What else is possible? – it’s more than just a mantra

Kate – Founder and Director of KMA, had the pleasure of being invited on BBC Radio Solent for world mental health day – on Thursday 10th October 2019.

Kate joined host Sam Fraser on her drivetime show as part of the Look! Listen! Learn! feature. It was a fantastic experience, and Kate answered a variety of questions such as what’s the best advice on how to look after yourself? What’s mindfulness all about? Are mental health conditions more prevalent now? And of course Kate finished up with her look, listen, learn recommendations.

We thought we’d share Kate’s answers with you! So make yourself a cuppa and enjoy…

Sam: What’s your best advice to look after yourself?

Kate: We have to slow down as a nation, we have to be kind to ourselves, even little things like giving ourselves permission to eat lunch away from our desks! We are often very good at making ourselves feel guilty if we take some time to relax. This isn’t helpful to our self esteem nor is it actually going to solve anything! We are starting to see this negative trend in the workplace, which is creating a culture of presenteeism – which is where someone is in the workplace but they are not being productive at all.

On another note, we certainly don’t drink enough water! We need at least 2 litres of water a day. A tip I give to my clients is to drink ice cold water, this is actually really good for aiding concentration, and can help to keep you alert.

Another tip I give to clients is to really take their time when waking up. In the mornings we all too often wake up to an alarm, snooze, then realise we are late, hop in the shower and get out the door. Now that’s not setting you up for a good day is it…

I believe that once you are awake, it’s important to wake up slowly, take your time to sit up and take a moment to sit at the end of your bed, and just stop…It’s important to give yourself some time to transition. I also recommend to have a drink of water first thing, to hydrate your body, especially before drinking tea or coffee.

Sam: How do you feel about mindfulness?

Kate: Bottom line with mindfulness is that it’s about being in the moment and stopping…

For example last week, I was on my way to a client, I was late, it was raining, my phone hadn’t stopped ringing, the traffic was terrible and I was extremely stressed out, but when I actually stopped for a second and looked up, I noticed that the leaves on the trees had started changing colour and it really shocked me how I hadn’t even noticed this before! Have you ever driven along and wonder how you got there? Yes? Scary isn’t it…it’s because your mind is so busy that it’s already thinking 10, 15, 20, minutes down the track and you miss where you’ve been! Mindfulness keeps you in the now and we could all do a bit more of that!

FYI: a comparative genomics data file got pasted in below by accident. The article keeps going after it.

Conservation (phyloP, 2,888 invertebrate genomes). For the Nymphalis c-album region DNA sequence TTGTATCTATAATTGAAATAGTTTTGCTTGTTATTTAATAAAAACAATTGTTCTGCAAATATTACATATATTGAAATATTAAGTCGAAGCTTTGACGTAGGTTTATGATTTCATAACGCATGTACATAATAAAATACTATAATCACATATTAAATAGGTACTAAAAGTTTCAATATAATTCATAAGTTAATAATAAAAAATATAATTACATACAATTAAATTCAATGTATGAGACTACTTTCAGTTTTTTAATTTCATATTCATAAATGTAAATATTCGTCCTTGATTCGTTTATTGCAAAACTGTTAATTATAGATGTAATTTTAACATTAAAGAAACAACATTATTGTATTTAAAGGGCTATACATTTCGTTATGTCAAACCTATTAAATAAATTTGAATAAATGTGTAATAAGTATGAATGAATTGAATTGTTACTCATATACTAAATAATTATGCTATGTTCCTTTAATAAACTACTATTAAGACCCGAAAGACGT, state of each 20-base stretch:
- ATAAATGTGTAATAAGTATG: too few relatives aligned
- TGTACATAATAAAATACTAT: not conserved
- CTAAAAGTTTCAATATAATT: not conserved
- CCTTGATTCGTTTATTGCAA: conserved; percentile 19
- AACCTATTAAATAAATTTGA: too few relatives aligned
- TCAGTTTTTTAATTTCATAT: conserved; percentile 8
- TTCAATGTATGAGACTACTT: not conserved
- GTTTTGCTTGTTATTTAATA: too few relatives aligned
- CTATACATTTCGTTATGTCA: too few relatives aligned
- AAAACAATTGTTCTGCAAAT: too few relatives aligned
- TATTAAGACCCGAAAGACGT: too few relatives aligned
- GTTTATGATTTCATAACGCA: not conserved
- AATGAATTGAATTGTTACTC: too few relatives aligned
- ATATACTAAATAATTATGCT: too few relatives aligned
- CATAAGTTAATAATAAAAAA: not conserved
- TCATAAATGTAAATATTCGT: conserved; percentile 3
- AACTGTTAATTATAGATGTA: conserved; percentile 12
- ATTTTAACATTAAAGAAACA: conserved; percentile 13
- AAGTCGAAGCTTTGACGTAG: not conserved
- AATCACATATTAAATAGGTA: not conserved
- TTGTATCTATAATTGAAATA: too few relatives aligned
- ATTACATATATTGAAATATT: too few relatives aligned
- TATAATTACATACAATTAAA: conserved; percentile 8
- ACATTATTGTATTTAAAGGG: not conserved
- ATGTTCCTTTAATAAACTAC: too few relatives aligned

Mindfulness also encourages deep breathing, and that’s another thing most of us don’t do correctly, most people mouth breathe, which is gasping for air. If we are not getting enough oxygen in our systems, this will have an impact on the way we think and organise our thoughts, and that doesn’t help our productivity. It’s important to practice deep breathing, the easiest technique is to breathe in through your nose for 4 seconds and then out from your mouth for 4 seconds…Give it a go!

Sam: In your experience, do you think mental health issues have increased in recent years?

Kate: In my experience mental health issues have always been around, if I look back to my family history and the mental health issues they experienced, the issues were still very prevalent, but the difference is they didn’t have the same labels as we do today and their issues were very much kept within the home and not spoken about as freely as we do now. We are very quick to blame social media platforms as a big contributing factor in causing these issues, and yes to some degree, I agree with this, but in actual fact what social media platforms are also doing, is opening up a conversation. People are starting to not feel alone, and social media platforms can offer a sense of community and unity.